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Midnight’s Children

Salman Rushdie


Important Quotations Explained

1. “I told you the truth,” I say yet again, “Memory’s truth, because memory has its own special kind. It selects, eliminates, alters, exaggerates, minimizes, glorifies, and vilifies also; but in the end it creates its own reality, its heterogeneous but usually coherent versions of events; and no sane human being ever trusts someone else’s version more than his own.”
2. I have been only the humblest of jugglers-with-facts; and that, in a country where the truth is what it is instructed to be, reality quite literally ceases to exist, so that everything becomes possible except what we are told is the case.

This quotation occurs in Book Two, at the end of the chapter titled “Jamila Singer.” Reflecting on his time in Pakistan, Saleem makes an explicit argument against the strict political control and religious dogmatism of the Pakistani government. In a nation defined by one official perspective, with a government that violently rejects any threat to its singularity, reality cannot exist, since reality is inherently composed of multiple perspectives. Reality is not just composed of a single truth, as the repressive rulers of Pakistan would have the people believe. Lies become necessary to live in a place like Pakistan, in order to maintain the fiction of singularity. Saleem argues that although his narrative may play fast and loose with historical facts, his story is still more truthful and authentic than the Pakistani government’s, because his tale celebrates and welcomes plurality, a multiplicity of perspectives, and the possibility of contradiction.

3. Let me state this quite unequivocally: it is my firm conviction that the hidden purpose of the Indo-Pakistani war of 1965 was nothing more nor less than the elimination of my benighted family from the face of the earth.

This quotation occurs in Book Two, in the chapter “How Saleem Achieved Purity.” Throughout the telling of his story, Saleem often places himself at the center of major political events. While we can detect a strain of narcissism in Saleem’s desire to see himself as either the central cause or primary victim of various historical events, his life does converge with national history on countless occasions. If we consider that Saleem—born at the dawn of India’s independence, and destined to break into as many pieces as India has citizens—represents the entire population of India, it makes sense that his life seems directly impacted by national events. Things that happen on a national or global scale will always affect the collective life of a nation’s people.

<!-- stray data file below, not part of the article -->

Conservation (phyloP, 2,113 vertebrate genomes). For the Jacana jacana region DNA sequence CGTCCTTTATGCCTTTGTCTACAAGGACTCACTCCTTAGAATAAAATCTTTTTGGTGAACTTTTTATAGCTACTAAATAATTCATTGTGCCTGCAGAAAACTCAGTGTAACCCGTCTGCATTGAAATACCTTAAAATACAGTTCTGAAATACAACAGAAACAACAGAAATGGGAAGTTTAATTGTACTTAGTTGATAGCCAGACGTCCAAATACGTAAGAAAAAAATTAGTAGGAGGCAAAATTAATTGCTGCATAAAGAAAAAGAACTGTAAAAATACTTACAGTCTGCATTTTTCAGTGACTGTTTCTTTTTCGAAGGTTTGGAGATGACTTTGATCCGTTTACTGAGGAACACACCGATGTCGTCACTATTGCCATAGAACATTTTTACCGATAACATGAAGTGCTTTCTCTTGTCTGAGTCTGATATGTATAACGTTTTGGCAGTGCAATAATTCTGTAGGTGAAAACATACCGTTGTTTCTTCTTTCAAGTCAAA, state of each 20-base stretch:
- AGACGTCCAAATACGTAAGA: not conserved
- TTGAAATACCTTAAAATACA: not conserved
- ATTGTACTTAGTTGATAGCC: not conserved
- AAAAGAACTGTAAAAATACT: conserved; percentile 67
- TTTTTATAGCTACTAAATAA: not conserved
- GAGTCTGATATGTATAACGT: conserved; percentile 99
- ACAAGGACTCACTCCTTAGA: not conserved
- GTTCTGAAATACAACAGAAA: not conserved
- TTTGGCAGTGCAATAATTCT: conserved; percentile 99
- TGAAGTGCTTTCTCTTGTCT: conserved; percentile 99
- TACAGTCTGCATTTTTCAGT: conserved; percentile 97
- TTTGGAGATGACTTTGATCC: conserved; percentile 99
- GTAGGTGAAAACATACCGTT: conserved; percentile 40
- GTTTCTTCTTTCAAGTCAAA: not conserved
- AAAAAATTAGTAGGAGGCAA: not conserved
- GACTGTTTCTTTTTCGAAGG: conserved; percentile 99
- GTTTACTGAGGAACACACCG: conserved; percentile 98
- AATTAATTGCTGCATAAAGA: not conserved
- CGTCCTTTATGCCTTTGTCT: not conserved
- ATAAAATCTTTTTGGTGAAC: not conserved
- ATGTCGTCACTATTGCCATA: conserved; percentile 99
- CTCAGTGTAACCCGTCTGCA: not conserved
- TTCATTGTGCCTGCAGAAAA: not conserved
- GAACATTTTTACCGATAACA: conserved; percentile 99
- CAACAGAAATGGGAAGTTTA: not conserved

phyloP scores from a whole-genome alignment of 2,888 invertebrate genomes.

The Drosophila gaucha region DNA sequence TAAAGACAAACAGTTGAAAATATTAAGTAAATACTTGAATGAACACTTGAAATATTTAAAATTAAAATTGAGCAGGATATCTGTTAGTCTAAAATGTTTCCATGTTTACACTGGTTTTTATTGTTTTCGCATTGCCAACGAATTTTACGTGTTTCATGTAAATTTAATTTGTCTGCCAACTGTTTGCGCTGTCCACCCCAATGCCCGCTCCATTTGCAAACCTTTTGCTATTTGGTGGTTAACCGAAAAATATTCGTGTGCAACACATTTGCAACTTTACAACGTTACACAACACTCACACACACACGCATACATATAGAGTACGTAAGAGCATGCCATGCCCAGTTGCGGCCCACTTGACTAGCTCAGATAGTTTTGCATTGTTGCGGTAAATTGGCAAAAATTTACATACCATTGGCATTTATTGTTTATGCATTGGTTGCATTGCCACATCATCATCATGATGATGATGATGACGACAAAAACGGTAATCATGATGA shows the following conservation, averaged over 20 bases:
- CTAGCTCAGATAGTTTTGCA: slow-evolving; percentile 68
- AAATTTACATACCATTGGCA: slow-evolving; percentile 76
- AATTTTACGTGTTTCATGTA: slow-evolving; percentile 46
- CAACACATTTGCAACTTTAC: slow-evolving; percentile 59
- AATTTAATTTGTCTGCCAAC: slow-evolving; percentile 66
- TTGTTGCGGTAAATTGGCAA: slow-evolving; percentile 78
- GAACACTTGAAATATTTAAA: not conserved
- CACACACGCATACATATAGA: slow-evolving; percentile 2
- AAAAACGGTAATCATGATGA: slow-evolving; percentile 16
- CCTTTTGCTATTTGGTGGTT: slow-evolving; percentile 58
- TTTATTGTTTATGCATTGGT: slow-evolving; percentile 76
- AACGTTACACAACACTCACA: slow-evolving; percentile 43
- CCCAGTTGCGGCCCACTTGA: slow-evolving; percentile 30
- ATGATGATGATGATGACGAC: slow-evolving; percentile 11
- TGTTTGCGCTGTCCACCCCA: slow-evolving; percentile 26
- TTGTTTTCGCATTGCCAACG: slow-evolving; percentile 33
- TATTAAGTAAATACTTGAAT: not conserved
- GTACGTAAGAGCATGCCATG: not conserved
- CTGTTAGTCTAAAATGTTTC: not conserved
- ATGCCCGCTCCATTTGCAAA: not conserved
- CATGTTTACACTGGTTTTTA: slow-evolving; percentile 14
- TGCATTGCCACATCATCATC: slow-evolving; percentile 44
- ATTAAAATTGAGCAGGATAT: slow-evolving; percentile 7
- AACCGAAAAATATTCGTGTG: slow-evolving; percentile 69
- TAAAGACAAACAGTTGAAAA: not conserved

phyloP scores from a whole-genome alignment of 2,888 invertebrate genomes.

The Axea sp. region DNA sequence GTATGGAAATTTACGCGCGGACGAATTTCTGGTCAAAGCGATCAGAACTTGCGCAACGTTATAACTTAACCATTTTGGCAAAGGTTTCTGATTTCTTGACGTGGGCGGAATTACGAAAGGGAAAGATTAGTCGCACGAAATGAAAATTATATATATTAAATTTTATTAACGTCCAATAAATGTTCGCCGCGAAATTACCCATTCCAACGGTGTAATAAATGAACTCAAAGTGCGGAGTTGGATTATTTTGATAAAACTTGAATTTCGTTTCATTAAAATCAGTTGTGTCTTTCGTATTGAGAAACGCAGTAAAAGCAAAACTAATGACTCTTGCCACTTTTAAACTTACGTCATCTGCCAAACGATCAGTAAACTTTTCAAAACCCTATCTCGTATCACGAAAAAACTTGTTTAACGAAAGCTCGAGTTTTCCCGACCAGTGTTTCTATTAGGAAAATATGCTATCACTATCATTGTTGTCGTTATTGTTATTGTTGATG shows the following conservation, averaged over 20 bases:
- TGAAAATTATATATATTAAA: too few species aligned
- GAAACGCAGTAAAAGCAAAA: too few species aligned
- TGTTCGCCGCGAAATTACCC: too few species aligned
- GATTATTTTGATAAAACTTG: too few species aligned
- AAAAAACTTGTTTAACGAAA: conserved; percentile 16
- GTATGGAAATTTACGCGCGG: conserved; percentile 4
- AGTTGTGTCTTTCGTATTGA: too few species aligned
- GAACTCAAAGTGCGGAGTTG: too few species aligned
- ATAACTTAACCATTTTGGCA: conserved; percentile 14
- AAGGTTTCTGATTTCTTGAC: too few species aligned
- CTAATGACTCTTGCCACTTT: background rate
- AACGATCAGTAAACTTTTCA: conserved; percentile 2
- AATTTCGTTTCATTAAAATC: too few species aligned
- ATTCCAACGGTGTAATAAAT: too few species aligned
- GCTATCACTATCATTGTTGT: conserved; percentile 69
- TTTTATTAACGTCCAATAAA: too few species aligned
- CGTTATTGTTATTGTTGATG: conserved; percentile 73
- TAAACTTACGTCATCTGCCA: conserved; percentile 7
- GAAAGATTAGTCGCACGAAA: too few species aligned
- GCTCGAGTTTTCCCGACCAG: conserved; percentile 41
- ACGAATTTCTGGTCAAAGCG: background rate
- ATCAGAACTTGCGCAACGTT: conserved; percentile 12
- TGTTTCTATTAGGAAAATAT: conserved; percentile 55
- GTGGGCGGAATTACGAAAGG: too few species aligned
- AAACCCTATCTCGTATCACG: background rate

By claiming that the purpose of the Indo-Pakistani war was to eliminate his family, Saleem draws critical attention to the fact that the war was justified in religious terms. The Indian presence in Kashmir was represented as a kind of defilement, and the Pakistani government claimed that Pakistan needed to reclaim Kashmir for the good of the country. Saleem claims that he and his grotesque family also needed to be cleansed in order for the nation to be purified. The absurdity of Saleem’s claim that an entire war might be fought in order to murder a family of civilians highlights the absurdity of Pakistan’s claim.

4. Who what am I? My answer: I am the sum total of everything that went before me, of all I have been seen done, , of everything done-to-me.

This quotation appears in Book Three, at the end of the chapter “Sam and the Tiger.” Saleem has just finished recalling the rage he felt upon realizing the fundamental unfairness of life. This passage is a perfect expression of Saleem’s narrative. He begins his life story thirty-two years before his birth, and from that moment, considers everything that has happened as being somehow related to his life. There is a connection between past and present, between the state and the individual. History is never past. It plays an active role in shaping the present, and Saleem’s story is an attempt to capture that dynamic relationship.

5. Futility of statistics: during 1971, ten million refugees fled across the borders of East Pakistan-Bangladesh into India—but ten million (like all numbers larger than one thousand and one) refuses to be understood.

This quotation appears in Book Three, in the chapter “The Buddha.” Saleem, now in the service of the Pakistani Army, finds himself aiding the violent repression of the Bangladeshi independence movement. In a novel already riddled with violence and massive causalities, this is a blunt acknowledgement of the fact that there is no way to express the scale of violence and suffering that is occurring. Even Saleem’s first hand account of the atrocities he witnesses becomes suffused with a sense that what he sees is incomprehensible. The human mind cannot grasp tragedies of this scale, and we require a microcosmic representation of the victims—midnight’s children—to attach individual identities to historical realities. One thousand and one is the largest number that can be understood, according to Saleem, and so rather than try and represent the loss of hope for an entire generation, Rushdie has him offer us the representative destruction of these children.

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